When I was doing shimush in Crown Heights over 10 years ago, I observed a certain magiha making an issue of the kuzu on the back of the mezuzah. If it was not lined up PERFECTLY (letter by letter, observed against the light) k'neged the letters of the shaimos on the first line of the mezuzah, he would mention it to the customer and say that such a mezuzah lacks shmirah and ideally should be replaced. While this magiah was / is a tremendous talmid chochom, and I learned a lot from him, I always felt that he was going a bit overboard on the kuzu issue. My sentiments were further reinforced when I could not find one Rav anywhere in the world who agreed that a mezuzah should be replaced because of a slight misalignment of the kuzu.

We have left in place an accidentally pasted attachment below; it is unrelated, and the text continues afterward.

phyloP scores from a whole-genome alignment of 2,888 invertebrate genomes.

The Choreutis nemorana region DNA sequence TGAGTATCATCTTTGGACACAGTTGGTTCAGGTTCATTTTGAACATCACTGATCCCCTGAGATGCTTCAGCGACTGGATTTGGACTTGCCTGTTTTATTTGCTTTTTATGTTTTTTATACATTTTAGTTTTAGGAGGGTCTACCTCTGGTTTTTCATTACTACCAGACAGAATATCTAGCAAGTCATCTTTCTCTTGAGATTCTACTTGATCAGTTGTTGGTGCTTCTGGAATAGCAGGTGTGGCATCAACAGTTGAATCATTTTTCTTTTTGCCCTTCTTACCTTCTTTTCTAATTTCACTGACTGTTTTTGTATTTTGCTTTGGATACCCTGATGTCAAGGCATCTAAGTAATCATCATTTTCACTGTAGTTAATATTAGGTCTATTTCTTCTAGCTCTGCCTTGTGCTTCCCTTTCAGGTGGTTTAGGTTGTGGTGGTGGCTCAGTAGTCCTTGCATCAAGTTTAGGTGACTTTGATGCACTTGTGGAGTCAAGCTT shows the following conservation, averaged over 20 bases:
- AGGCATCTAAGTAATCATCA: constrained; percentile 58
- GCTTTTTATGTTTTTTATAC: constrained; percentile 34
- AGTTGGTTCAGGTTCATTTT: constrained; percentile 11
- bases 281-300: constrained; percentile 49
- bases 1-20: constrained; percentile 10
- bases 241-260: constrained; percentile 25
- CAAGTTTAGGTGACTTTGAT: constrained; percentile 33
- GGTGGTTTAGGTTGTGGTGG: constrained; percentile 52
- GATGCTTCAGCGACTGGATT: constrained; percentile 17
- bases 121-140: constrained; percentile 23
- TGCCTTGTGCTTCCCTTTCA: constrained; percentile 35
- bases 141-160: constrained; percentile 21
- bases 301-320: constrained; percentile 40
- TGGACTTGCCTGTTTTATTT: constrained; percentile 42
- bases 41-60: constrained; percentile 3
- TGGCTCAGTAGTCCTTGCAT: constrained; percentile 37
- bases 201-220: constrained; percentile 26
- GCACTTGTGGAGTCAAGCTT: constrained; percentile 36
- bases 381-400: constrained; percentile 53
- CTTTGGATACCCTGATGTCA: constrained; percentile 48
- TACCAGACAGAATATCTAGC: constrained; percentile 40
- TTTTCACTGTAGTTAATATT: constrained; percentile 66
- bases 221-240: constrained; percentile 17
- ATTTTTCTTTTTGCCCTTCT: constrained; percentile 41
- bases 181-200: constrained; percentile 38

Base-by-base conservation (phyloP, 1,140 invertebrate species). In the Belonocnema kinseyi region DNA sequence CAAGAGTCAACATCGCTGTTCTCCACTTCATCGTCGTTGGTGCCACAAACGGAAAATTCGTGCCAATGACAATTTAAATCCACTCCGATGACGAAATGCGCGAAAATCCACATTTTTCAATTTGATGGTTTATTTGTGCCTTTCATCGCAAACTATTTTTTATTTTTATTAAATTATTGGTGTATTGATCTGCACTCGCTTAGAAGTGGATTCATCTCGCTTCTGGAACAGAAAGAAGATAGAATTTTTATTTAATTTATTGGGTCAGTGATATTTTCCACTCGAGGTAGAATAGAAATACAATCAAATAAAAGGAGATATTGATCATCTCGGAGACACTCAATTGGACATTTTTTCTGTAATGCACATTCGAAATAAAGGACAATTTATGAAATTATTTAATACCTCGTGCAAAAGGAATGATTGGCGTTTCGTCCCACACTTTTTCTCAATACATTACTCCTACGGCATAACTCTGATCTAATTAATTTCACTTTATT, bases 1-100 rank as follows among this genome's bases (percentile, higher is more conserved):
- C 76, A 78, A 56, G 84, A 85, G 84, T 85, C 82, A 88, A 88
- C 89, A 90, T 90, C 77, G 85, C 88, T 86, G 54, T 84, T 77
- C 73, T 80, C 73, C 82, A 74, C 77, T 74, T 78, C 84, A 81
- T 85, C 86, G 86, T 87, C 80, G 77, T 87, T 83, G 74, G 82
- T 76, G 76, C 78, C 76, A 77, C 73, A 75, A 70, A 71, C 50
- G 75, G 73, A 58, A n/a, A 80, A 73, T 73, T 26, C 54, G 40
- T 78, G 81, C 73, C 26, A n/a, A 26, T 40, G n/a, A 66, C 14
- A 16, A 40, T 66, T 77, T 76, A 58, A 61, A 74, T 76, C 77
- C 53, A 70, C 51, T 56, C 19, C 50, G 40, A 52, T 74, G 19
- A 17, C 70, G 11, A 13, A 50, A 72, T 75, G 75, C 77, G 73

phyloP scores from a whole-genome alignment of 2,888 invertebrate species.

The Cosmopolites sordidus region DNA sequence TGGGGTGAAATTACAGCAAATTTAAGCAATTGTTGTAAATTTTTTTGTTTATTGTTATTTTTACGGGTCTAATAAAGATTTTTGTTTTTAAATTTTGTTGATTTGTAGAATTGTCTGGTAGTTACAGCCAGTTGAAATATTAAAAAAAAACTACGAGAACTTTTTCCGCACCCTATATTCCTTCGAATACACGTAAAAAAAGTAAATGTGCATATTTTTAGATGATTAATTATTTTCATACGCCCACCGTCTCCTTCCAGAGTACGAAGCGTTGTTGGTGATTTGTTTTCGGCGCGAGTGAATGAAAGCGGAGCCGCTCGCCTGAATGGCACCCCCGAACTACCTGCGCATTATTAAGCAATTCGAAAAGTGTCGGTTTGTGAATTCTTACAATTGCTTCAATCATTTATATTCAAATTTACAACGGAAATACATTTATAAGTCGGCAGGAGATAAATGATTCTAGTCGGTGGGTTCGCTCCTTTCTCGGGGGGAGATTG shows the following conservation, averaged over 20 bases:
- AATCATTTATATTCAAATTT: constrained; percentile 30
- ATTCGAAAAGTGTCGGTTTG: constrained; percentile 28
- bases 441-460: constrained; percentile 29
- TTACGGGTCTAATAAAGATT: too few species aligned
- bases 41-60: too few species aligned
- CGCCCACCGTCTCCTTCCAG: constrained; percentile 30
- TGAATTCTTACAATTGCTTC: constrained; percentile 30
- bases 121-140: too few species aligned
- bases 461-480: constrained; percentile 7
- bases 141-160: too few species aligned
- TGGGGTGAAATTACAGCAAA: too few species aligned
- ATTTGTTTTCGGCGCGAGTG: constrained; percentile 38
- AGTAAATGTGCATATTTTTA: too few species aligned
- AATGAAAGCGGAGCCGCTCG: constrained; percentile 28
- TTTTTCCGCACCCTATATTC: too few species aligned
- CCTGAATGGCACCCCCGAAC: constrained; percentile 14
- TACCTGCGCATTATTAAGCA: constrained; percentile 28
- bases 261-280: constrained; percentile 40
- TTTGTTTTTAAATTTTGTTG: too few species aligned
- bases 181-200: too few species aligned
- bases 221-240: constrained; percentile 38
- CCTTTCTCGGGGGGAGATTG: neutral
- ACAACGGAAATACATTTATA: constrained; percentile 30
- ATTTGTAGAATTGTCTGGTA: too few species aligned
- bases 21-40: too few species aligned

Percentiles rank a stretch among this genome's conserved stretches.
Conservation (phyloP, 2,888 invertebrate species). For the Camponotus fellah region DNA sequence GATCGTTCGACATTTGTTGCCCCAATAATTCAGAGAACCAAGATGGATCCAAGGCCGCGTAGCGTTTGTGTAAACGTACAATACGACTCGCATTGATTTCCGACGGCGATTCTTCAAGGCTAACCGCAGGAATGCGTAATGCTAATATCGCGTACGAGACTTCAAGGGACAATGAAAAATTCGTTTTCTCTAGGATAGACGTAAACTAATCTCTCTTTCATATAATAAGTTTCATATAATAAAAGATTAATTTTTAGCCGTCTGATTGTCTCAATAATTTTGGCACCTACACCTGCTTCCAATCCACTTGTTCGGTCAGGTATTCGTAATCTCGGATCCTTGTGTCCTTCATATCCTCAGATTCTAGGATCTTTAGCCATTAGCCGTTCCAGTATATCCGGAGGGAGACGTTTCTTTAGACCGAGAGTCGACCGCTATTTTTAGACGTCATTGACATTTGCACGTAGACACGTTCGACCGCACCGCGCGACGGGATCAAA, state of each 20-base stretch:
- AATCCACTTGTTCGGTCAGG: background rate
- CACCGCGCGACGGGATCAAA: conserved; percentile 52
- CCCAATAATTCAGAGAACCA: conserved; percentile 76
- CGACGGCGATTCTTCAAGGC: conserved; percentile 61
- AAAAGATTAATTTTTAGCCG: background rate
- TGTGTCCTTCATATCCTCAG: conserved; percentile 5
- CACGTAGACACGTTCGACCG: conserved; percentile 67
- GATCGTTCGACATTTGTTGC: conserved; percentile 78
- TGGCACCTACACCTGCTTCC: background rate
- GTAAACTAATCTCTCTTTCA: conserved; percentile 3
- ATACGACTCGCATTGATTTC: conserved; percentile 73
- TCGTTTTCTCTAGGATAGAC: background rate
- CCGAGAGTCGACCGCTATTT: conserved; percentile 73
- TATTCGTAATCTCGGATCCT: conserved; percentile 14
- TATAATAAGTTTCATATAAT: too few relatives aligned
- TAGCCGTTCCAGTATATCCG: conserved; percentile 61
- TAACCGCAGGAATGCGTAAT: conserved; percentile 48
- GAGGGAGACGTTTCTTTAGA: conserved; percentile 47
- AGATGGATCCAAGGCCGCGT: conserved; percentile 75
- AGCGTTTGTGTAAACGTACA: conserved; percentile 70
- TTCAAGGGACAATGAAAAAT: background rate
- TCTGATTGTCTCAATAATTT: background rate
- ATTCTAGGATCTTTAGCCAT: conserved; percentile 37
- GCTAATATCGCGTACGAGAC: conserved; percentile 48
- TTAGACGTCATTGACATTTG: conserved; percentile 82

Recently someone from crown Heights called me and told me that he had his mezuzos checked and a magiha gave him the same shpiel about the kuzu and that he should change his mezuzos. This magiha happened to be a talmid of the first magiha I mentioned in the first paragraph. At any rate, I again called a number of heavyweight rabbanim, all who told me that this is a chumrah that is unnacceptable and misleading. I relayed this to the customer and he (rightly) opted to keep his existing mezuzos.
One of the advantages of having a system of rabanim and morei horoa (i.e. daas Torah) in established fields of halacha is to maintain a certain standard of practice that prevents deviation and misinterpretation. If every daas yochid / left field chumrah is thrown upon unsuspecting consumers, it will cause (and does cause) tremendous confusion and ill feeling that no doubt affects all involved, including other magihim and sofrim trying to do the right thing.
Comments or feedback on this thought are appreciated.